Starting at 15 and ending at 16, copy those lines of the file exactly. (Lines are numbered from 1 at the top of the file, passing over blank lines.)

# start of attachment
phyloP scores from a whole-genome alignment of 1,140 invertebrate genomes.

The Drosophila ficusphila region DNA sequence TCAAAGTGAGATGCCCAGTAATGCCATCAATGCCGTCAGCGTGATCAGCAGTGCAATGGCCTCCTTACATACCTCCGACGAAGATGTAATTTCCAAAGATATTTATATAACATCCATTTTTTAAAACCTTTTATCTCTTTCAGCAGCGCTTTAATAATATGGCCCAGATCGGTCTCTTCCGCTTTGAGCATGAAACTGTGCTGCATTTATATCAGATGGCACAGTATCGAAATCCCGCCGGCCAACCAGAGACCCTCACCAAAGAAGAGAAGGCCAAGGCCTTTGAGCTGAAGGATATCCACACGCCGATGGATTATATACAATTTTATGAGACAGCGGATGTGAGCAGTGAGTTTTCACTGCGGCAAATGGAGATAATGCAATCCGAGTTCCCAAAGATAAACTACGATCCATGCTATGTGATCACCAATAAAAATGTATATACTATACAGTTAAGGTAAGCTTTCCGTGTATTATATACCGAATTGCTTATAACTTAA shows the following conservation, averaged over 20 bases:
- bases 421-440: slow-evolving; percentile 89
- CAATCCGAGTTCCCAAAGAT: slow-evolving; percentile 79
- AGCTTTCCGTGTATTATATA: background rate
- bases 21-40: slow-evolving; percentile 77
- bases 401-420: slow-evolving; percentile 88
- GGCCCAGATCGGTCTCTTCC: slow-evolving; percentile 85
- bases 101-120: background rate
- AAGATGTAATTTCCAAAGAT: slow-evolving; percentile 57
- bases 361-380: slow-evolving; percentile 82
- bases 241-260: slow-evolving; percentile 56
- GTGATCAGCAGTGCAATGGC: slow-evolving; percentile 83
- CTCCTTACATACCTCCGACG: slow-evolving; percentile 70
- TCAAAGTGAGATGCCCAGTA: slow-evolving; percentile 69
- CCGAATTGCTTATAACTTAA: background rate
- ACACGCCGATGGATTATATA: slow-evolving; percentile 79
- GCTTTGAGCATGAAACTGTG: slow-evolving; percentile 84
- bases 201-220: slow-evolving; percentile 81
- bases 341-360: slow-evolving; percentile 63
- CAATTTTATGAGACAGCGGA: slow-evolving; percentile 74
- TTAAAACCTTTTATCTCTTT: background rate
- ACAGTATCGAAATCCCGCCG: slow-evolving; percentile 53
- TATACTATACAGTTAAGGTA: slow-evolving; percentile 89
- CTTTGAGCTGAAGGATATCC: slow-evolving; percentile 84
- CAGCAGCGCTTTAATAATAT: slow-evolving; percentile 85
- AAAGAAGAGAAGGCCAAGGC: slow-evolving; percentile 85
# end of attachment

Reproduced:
- TCAAAGTGAGATGCCCAGTA: slow-evolving; percentile 69
- CCGAATTGCTTATAACTTAA: background rate